Enhancing Statistical Reliability of Weather Forecasts with Machine Learning


A global team of researchers has made strides in refining weather forecasting methods, with a specific focus on addressing the persistent issue of "quantile crossing."  This phenomenon disrupts the order of predicted values in weather forecasts and arises from the numerical weather prediction (NWP) process—a two-step forecasting method involving observations and atmospheric evolution laws. 
Despite NWP advancements, models still yield biased and under-scattered forecasts. To mitigate this, past attempts explored nonparametric methods like quantile regression neural networks (QRNN) and their variants, designed to output quantiles reflecting value ranks in the forecast distribution. However, these methods often face "quantile crossing," hindering forecast interpretation.
Ad hoc solutions, like naive sorting, didn't address the core issue. Enter the team's breakthrough: the non-crossing quantile regression neural network (NCQRNN) model. 
This innovation, developed by Professor YANG Dazhi and his co-workers from the Harbin Institute of Technology, Karlsruhe Institute of Technology, Chinese Academy of Sciences, National University of Singapore, UK Power Networks, China Meteorological Administration, Heilongjiang Meteorological Bureau, and Budapest University of Technology and Economics, tweaks the traditional QRNN structure.  The NCQRNN model modifies the structure of the traditional QRNN by adding a new layer that preserves the rank order of output nodes, such that the lower quantiles are constrained to be perpetually smaller than higher ones without losing accuracy. 
Their findings are published in Advances in Atmospheric Sciences on March 1.
Prof. YANG emphasizes, "Our NCQRNN model maintains the natural order of forecast values, ensuring lower quantiles stay smaller than higher ones. This boosts accuracy and significantly improves forecast interpretability." 
Dr. Martin J. Mayer from the Budapest University of Technology and Economics adds, "The idea is simple but effective: The neural network indirectly learns the differences between the quantiles as intermediate variables and uses these non-negative values in an additive way for estimating the quantiles, inherently guaranteeing their increasing order. Moreover, this non-crossing layer can be added to a wide range of different neural network structures, ensuring the wide applicability of the proposed technique."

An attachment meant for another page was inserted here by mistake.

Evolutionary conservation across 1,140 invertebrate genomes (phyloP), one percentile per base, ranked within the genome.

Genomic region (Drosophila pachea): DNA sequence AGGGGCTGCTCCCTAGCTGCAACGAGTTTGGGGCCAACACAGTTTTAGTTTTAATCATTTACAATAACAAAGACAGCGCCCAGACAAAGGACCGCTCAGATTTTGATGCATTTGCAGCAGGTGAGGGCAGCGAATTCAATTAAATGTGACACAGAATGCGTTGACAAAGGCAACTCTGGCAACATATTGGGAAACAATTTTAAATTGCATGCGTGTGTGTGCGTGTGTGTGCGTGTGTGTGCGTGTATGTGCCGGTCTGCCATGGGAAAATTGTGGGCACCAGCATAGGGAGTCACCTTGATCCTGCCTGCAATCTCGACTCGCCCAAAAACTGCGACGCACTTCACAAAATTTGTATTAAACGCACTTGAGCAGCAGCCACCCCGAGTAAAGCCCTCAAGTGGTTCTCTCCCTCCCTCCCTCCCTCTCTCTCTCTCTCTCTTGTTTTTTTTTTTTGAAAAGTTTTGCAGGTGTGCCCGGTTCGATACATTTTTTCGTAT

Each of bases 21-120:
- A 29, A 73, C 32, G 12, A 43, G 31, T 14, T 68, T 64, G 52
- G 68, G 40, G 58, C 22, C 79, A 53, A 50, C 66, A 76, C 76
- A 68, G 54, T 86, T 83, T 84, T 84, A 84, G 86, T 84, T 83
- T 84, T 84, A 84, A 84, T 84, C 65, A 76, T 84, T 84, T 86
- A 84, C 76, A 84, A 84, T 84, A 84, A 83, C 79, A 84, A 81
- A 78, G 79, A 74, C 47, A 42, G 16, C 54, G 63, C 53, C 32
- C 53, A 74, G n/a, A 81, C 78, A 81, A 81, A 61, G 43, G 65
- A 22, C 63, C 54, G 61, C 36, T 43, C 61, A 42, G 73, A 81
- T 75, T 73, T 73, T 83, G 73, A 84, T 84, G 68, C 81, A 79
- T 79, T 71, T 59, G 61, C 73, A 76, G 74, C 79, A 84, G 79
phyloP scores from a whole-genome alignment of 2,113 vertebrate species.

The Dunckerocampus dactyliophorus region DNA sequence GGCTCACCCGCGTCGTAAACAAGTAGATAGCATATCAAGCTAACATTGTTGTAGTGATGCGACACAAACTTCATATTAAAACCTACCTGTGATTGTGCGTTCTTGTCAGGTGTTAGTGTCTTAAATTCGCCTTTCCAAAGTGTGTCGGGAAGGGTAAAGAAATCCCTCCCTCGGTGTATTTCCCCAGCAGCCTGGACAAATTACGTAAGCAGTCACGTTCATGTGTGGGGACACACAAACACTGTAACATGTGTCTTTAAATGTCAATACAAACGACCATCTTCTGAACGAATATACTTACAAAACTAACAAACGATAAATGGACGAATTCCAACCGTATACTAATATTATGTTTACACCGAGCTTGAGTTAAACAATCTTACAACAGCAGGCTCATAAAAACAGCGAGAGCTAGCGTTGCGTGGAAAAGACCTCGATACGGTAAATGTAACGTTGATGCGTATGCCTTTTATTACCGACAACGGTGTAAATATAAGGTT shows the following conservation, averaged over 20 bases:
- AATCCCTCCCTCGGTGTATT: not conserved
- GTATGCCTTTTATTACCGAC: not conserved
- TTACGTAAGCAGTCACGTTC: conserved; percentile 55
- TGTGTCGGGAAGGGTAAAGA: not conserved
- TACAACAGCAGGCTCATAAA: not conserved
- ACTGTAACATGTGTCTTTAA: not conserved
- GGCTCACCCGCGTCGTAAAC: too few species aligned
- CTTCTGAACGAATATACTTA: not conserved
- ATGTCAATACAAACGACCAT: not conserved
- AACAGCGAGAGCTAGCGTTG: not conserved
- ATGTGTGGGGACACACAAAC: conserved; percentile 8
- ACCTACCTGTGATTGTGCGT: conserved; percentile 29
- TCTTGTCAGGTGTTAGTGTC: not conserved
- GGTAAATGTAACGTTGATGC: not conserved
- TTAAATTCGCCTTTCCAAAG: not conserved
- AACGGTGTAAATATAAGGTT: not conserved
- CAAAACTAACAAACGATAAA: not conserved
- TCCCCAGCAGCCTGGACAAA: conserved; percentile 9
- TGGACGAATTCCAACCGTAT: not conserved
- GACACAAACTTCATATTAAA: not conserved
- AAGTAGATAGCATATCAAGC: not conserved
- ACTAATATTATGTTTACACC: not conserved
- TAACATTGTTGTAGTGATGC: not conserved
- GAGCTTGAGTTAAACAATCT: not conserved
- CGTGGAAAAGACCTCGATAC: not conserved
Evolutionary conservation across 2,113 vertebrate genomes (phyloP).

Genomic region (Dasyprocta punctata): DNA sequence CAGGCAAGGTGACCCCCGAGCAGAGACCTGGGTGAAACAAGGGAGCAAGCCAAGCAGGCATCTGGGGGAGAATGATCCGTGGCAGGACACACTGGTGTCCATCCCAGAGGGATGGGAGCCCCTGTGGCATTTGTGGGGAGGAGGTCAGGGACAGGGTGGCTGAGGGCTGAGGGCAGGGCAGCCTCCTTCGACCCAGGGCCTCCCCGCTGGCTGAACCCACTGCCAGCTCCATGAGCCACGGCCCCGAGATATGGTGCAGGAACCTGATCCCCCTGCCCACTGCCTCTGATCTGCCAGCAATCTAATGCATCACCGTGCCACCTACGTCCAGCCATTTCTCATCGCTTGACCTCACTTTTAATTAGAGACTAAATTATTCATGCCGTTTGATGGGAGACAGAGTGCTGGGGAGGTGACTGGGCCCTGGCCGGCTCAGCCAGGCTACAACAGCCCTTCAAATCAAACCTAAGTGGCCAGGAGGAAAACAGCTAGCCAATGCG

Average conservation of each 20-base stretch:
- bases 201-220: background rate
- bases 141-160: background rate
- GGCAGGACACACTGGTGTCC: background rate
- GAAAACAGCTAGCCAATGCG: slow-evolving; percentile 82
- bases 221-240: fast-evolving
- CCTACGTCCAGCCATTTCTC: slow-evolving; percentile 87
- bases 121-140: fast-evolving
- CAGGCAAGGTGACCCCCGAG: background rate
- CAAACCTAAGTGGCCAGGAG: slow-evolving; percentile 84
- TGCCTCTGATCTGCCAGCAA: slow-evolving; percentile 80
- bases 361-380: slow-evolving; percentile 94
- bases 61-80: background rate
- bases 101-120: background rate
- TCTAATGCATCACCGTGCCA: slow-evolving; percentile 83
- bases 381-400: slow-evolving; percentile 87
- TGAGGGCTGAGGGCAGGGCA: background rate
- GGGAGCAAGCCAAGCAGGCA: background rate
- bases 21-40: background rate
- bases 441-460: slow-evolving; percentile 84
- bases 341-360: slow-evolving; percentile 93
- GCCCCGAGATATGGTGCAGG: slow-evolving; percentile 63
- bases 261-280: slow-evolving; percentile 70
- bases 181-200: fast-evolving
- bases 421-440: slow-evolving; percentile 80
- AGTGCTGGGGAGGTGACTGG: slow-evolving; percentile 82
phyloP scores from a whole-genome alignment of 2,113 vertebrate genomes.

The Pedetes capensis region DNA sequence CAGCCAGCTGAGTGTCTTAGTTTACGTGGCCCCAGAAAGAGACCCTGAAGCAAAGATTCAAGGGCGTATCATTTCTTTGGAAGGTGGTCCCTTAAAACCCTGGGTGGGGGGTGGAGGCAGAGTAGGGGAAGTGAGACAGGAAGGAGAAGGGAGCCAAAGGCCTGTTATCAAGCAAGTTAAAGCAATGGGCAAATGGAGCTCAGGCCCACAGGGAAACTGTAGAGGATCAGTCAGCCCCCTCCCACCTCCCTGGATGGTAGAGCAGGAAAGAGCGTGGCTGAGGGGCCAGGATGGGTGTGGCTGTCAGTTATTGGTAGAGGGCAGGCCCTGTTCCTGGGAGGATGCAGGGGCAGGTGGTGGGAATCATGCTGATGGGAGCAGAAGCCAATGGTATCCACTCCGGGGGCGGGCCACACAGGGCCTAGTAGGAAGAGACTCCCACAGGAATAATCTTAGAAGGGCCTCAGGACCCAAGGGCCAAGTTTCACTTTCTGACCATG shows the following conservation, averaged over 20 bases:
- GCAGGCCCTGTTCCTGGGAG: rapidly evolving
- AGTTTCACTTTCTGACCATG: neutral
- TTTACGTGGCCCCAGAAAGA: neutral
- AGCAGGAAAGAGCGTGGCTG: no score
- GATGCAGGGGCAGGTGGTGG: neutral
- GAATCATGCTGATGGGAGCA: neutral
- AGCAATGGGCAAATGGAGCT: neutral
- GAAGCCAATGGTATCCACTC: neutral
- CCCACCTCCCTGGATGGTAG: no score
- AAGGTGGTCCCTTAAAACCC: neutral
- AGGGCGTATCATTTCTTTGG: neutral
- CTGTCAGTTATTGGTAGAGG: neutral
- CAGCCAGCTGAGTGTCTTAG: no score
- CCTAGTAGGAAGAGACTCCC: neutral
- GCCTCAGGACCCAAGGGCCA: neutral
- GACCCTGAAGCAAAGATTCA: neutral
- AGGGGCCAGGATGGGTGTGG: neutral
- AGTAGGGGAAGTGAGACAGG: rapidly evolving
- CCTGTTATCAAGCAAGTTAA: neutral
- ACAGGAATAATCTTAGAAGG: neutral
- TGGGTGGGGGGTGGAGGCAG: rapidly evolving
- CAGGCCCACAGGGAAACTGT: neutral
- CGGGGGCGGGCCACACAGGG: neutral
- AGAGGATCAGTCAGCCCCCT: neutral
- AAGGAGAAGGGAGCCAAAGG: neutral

Indeed, successfully applied to solar irradiance forecasts, this innovative machine learning approach showcased substantial improvements over existing models. Its adaptable design allows seamless integration into various weather forecasting systems, promising clearer and more reliable predictions for a range of weather variables. 
Dr. Sebastian Lerch from the Karlsruhe Institute of Technology commented, "The proposed neural network model for quantile regression is very general and can be applied to other target variables with minimal adaptations. Therefore, the method will also be of interest for other weather and climate applications beyond solar irradiance forecasting."
Prof. XIA Xiang'ao from the Institute of Atmospheric Physics at the Chinese Academy of Sciences concludes, "Machine learning has important application prospects in the field of weather and climate research. This study provides an instructive case study on how to apply advanced machine learning methods to numerical weather prediction models to improve the accuracy of weather forecasts and climate predictions."
The international research team comprises individuals with diverse backgrounds, spanning atmospheric sciences, solar energy, computational statistics, engineering, and data sciences. Notably, certain team members involved in this study have collaborated on a review paper elucidating fundamental concepts and recent advancements in solar power curves.  Published alongside the original "quantile crossing" paper on the same day, this review paper not only establishes a robust understanding of solar power curve modeling principles but also functions as a bridgehead for atmospheric scientists, connecting their knowledge on radiation to the practical utilization of solar power.
The review paper featured on the cover of the 8th issue of Advances in Atmospheric Sciences aims to assist readers in the field of atmospheric sciences in gaining a thorough understanding of solar power curve modeling and staying updated on relevant research advancements. (Image by AAS)
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